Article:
Bulletin / Perfect planning. Make...

Perfect planning. Make sure you have included everything

Author: Charlie Maclean-Bristol

This week Charlie looks at some vital elements that are often missing from business continuity plans.

It seems as though the obvious thing for me to write about this week would be the situation in Ukraine.

At the time of writing Russia is in de facto military control of the Crimea region, despite Western condemnation of a "violation of Ukraine's sovereignty".

But the crisis seems to be developing faster than I can type!

For that reason I have decided to focus on something that is relevant to everybody who receives this bulletin – business continuity plans.

I will highlight ten things that I think should be found in plans but many people seem to leave out. 

  1. Scope. On many of the plans I see it is not clear what the scope of the plan is. The name of the department may be on the front of the plan but it is not always obvious whether this is the whole of the department, which may cover many sites, or just the department based in one location. It should also be clear within strategic and tactical plans what part of the organisation the plan covers. Or does it cover the whole of the organisation? Where large organisations have several entities and subsidiaries it should be clear whether the tactical and strategic plans cover these.
  2. Invocation criteria. I believe it should be fairly clear what sort of incidents should cause the business continuity plan to be invoked. I also believe that this invocation criteria should be “SMART”, so as not to be open to interpretation. The criteria should be easy to understand so if you get a call at 3am in the morning and informed of an incident it should be fairly obvious whether you invoke or not. Focus should be on the loss of an asset such as a building or an IT system, not on the cause of the loss. There needs to be a ‘catch-all’ in the invocations criteria which says 'and anything else which could have a major impact on our operations’ so that the criteria is not too rigid if we need to invoke for an incident we have not yet thought of.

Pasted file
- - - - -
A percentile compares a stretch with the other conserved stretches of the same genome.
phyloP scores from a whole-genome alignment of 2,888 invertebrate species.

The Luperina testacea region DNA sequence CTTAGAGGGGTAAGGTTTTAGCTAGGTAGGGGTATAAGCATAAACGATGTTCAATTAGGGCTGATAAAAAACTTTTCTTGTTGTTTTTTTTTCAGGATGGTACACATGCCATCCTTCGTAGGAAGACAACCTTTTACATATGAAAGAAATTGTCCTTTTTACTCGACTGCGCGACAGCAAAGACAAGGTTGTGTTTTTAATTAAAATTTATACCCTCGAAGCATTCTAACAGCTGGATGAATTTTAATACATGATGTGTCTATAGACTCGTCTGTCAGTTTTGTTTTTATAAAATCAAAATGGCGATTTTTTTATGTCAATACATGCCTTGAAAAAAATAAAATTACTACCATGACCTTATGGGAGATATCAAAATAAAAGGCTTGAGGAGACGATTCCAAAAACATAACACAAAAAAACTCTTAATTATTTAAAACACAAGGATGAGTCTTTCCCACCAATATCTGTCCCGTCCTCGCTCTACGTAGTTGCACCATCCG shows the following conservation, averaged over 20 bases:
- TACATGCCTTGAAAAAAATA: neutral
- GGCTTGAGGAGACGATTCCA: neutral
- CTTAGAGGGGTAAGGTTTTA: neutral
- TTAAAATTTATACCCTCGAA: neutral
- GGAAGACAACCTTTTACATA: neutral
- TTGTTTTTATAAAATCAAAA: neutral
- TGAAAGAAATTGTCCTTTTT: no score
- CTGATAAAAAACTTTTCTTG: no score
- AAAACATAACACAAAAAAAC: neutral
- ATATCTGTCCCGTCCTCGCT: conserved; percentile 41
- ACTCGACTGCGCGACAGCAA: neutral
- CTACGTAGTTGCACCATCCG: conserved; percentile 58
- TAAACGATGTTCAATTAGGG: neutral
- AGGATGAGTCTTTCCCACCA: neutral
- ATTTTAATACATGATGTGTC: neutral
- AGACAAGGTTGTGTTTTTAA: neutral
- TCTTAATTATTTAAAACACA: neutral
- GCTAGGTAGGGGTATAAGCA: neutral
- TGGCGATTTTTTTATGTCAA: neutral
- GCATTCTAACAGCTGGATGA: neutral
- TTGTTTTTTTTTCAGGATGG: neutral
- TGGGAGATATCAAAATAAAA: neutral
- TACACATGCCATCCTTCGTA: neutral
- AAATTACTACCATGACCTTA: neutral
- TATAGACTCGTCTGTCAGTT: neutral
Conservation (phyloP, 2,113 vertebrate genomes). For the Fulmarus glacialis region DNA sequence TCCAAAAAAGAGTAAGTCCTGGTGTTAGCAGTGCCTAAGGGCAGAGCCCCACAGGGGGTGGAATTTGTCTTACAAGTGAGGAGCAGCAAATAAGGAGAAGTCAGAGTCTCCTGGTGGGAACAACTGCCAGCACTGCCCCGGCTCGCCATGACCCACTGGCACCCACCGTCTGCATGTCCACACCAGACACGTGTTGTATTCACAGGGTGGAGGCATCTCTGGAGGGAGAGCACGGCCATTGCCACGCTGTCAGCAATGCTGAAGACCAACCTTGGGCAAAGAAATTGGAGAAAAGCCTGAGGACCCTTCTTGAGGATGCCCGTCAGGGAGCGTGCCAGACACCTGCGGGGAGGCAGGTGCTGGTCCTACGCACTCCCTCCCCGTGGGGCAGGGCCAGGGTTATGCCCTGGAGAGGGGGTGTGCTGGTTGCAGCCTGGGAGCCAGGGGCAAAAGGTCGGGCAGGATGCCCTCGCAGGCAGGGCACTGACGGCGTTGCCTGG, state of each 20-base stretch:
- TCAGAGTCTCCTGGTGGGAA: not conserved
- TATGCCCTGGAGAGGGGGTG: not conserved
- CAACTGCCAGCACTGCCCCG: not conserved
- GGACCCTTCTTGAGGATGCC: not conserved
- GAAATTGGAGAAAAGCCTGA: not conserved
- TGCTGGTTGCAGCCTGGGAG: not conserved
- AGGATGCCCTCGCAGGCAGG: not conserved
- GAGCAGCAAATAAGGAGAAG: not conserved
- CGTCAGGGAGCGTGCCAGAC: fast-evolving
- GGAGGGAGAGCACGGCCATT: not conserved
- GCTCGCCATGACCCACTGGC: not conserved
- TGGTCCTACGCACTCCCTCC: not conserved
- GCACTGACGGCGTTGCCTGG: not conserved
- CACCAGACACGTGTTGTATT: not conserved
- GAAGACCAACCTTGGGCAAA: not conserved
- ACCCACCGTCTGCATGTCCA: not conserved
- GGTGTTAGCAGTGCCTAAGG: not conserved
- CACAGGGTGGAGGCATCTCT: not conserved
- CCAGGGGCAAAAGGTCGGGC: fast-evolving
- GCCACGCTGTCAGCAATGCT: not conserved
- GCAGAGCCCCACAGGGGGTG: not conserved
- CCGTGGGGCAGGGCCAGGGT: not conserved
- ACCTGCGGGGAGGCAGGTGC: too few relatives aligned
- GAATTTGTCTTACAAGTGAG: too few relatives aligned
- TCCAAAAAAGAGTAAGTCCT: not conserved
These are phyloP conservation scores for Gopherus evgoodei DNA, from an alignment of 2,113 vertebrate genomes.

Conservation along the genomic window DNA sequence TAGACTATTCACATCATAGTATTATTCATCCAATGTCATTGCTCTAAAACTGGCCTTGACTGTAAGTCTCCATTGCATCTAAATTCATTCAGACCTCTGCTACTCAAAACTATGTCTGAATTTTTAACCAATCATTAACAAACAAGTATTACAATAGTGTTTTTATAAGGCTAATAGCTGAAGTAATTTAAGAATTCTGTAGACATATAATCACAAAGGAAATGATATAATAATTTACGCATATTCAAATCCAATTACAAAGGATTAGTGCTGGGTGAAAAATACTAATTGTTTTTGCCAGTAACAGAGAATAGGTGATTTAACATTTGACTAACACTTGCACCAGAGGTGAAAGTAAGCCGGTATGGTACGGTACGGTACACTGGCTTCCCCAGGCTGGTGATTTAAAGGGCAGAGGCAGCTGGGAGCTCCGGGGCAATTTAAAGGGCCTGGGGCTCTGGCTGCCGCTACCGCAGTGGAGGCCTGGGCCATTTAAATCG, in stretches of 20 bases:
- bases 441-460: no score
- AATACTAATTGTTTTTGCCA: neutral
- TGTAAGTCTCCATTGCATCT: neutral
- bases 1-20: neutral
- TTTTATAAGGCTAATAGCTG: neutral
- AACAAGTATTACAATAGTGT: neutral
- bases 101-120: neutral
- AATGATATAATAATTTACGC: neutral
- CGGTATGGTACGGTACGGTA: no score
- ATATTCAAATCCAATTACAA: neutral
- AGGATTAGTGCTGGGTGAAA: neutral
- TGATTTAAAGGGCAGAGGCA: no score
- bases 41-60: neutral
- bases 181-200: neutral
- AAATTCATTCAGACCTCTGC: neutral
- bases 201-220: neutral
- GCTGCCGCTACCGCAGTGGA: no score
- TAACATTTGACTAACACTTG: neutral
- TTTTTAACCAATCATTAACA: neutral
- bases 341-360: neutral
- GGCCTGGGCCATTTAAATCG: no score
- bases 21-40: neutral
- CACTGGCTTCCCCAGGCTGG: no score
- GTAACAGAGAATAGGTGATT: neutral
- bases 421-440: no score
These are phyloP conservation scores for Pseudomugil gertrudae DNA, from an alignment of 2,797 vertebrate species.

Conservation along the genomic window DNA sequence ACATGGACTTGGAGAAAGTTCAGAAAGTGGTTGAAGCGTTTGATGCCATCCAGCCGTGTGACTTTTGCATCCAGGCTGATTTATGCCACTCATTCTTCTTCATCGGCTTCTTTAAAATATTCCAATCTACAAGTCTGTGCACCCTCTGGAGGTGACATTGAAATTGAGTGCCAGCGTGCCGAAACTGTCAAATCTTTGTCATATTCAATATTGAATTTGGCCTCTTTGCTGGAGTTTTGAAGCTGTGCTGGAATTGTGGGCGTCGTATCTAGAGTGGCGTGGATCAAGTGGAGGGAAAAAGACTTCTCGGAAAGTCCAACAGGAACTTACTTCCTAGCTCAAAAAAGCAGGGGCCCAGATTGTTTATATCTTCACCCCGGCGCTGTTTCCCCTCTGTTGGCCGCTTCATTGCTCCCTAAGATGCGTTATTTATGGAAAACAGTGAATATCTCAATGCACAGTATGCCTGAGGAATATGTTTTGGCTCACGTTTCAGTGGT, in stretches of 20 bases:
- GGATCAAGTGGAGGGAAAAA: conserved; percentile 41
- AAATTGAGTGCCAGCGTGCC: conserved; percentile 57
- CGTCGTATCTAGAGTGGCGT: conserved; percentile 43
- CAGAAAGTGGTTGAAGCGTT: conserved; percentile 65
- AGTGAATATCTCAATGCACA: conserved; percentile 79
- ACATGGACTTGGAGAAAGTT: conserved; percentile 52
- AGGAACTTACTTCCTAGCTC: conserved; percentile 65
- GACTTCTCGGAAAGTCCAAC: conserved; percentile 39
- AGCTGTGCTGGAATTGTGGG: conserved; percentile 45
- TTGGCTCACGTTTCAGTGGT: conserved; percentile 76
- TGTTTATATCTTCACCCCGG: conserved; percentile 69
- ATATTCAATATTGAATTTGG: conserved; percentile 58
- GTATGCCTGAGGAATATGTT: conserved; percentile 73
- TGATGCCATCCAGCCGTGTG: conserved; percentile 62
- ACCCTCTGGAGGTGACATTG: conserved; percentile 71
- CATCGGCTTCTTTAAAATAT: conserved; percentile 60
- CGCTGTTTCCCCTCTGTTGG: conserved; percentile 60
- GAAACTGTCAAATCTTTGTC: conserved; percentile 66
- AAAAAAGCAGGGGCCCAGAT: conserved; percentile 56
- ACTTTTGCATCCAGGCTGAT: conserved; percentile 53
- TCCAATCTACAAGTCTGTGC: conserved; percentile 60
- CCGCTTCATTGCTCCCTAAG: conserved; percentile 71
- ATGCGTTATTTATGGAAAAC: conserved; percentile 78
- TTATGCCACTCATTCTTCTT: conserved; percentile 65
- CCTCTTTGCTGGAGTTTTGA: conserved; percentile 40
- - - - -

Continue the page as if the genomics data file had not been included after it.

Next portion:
3. RTOs. Defining and agreeing your Recovery Time Objectives is one of the most important items you set during the analysis and design stages of the business continuity lifecycle. There should be a list of RTOs relevant to your plans within the document so you can make sure that you are going to recover your operations at an agreed time.
  4. Strategy. I have looked at lots of plans which have lots of detail within them but having read them I am no wiser to the organisation’s recovery strategy or even whether they have one at all. I like my plans to have a written strategy which tells the story of how we are going to recover, containing details of outline activities, locations and timescales. Then it is clear to anyone implementing the plan what your recovery strategy is and how it will be implemented.
  5. Information from the BIA. I have seen lots of organisations which do very detailed BIAs and collect lots of information. This information, which could all usefully be used in the recovery, does not make it into the plan. It looks as if two separate activities have been carried out - the BIA and the plans - yet there is no visible connection between the information collected in one and the information in the other. If you cannot use the information in the plan then why collect it in the BIA stage at all? There should be a clear relationship between the information collected in the BIA stage and the information within the plan.

The second five items will be given in next week’s bulletin.

You might be interested in the following stories

Perfect Planning Part Two

Fatalities planning

You may be interested in the following course

BCI Developing and Managing the Business Continuity Plan course

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“A very informative course that I would recommend to anyone interested in learning more about Business Continuity”

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NHS
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